And therein brings me back to my point, as writers, we are primarily writing to entertain. When I write fiction, I do it with a view to turning my readers on. I’m not doing it to enforce or inflict any view of morality (or otherwise) that I may hold on them; I’m writing, hopefully to help them get off. I write fiction, not instruction guides.

So, where does that leave us? Well, probably right back where we started. I don’t think there is any obligation on erotica writers to educate their audience any more than there is an obligation of writers of any genre. Ultimately (speaking for myself at least), we write for us. Our audience are, in the main, most likely to be people like us. The type of person that gets uptight about us not depicting condom use are probably those who would burn us for writing such disgusting filthy trash in any event. I for one, am not going to lose any sleep over what people like that happen to think. If they don’t like what I write, no one is making them read it.

So, condom use/safe sex in erotic fiction; yea or nay? I’d say go with what you’re writing and work it in if you feel it’s relevant or adds, or leave it out if it is a potential encumbrance. I’m pretty sure the fictional characters in our stories don’t mind either way. Hopefully, they just get to enjoy all the sex their having without needing to worry about it.



10 thoughts on “The Ethics Of Writing Filth

Add yours

  1. I really like how you discussed & weighed this up, and I feel that the conclusion you drew is my opinion too.


    1. Thank you. I tend to look at things from every available angle, and sometimes in doing so, I contradict myself, but I thing the only real “responsibility” I have is to write the best story I can. I can control what I write, I have no control over the reactions of those who read it.


  2. Great article topic. I couldn’t agree with you more. The expectations are very different for fiction and non-fiction genres. Most readers should understand that. If not, oh well.


  3. I agree entirely with you.

    As writers in the fiction genre, our primary task is to entertain the reader. If I feel a condom serves the story, by emphasizing its presence or absence, I will write in a condom. If not, then I don’t. A lot depends on the historical period and location, as well as the races of the actors involved. (A demon/angel/ghost isn’t likely to get pregnant from schtupping or being schtupped by a human, and if we’re talking paranormal, the rules are pretty much whatever the hell the writer decides they are any damned way.)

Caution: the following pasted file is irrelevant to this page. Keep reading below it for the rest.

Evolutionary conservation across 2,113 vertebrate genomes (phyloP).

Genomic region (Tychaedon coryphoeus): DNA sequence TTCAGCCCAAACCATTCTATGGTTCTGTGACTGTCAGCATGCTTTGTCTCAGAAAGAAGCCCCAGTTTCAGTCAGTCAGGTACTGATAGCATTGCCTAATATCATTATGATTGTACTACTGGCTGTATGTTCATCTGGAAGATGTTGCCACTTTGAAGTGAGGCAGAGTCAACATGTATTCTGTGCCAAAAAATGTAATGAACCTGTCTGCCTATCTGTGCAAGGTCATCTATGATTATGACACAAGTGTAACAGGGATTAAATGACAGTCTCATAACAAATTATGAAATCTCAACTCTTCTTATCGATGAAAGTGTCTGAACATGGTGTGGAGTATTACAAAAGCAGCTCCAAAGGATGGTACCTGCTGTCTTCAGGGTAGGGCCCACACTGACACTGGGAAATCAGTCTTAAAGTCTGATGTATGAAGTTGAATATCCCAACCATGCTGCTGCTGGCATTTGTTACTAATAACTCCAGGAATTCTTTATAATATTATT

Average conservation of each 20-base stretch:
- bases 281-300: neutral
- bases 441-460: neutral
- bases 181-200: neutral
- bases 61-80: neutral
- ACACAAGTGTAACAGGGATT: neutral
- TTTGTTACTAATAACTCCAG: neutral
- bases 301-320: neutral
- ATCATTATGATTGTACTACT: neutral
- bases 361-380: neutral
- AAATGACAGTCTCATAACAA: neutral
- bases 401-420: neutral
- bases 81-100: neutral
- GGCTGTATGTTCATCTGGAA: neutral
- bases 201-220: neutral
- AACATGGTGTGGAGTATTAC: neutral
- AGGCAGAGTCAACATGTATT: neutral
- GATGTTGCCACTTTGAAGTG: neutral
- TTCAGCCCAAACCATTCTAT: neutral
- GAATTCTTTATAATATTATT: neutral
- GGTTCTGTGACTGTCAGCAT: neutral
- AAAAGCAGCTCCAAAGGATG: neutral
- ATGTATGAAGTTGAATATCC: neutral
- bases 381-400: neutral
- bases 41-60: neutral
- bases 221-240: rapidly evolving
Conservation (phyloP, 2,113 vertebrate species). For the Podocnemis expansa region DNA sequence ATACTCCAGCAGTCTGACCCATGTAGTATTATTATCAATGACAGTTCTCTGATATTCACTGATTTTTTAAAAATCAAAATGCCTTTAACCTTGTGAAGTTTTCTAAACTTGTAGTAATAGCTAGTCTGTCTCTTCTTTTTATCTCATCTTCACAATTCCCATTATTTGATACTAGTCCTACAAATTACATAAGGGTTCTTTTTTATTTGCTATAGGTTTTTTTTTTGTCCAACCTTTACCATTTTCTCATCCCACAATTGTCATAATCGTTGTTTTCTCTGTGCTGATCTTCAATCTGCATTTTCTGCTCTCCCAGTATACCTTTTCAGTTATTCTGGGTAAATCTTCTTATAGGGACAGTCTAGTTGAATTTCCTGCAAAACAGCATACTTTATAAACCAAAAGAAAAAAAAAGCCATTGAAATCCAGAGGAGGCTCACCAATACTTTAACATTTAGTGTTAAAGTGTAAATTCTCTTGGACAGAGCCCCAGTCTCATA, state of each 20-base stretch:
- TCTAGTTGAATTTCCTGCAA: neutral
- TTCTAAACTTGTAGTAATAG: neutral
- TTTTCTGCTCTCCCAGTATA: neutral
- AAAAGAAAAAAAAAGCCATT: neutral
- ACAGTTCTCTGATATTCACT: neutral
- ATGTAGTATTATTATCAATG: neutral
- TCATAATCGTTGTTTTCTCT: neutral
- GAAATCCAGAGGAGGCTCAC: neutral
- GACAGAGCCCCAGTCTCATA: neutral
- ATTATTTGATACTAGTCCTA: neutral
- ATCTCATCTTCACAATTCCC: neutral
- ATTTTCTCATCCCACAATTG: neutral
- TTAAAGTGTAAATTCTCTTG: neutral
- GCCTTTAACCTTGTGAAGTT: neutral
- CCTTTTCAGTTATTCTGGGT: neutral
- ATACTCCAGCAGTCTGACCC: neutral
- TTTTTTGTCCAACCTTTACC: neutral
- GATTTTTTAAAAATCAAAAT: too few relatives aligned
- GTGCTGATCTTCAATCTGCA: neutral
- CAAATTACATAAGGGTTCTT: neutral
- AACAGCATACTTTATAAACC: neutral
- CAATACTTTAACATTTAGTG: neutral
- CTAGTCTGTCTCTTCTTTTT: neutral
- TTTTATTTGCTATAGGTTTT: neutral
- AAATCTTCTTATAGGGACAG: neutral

In terms of real-world education about sex, sure, I agree TO A POINT writers have an obligation to promote safer sexual practices. However, that obligation is secondary to the need and obligation to write a good story for our readers. When we’re writing from an educational standpoint, this is obviously a whole different basket of snakes. In that case, it’s de rigeur to make sure we address safer sexual practices; different protocol, different intent, different outcome, different requisites.

    In fiction, though, is it WORTH asking if slipping a condom in is a bad idea? Yes.

    Is it always worth doing? Honestly, it depends.


    J.S. Wayne/Lord Unicron


    1. I agree. If it works in the context of the piece that is being written, or if it adds something that the writer feels is important to convey, then by all means put it in. If not, it’s probably not necessary given the particular audience that probably read our material. Don’t put it in just because you think you should if doing so will detract from the scene you set out to portray.

      Liked by 1 person

  4. Great stuff – I think that little discussion I started will yield a few posts – I will be writing one this week too. I am pretty much in agreement with you – having seen many sides 😉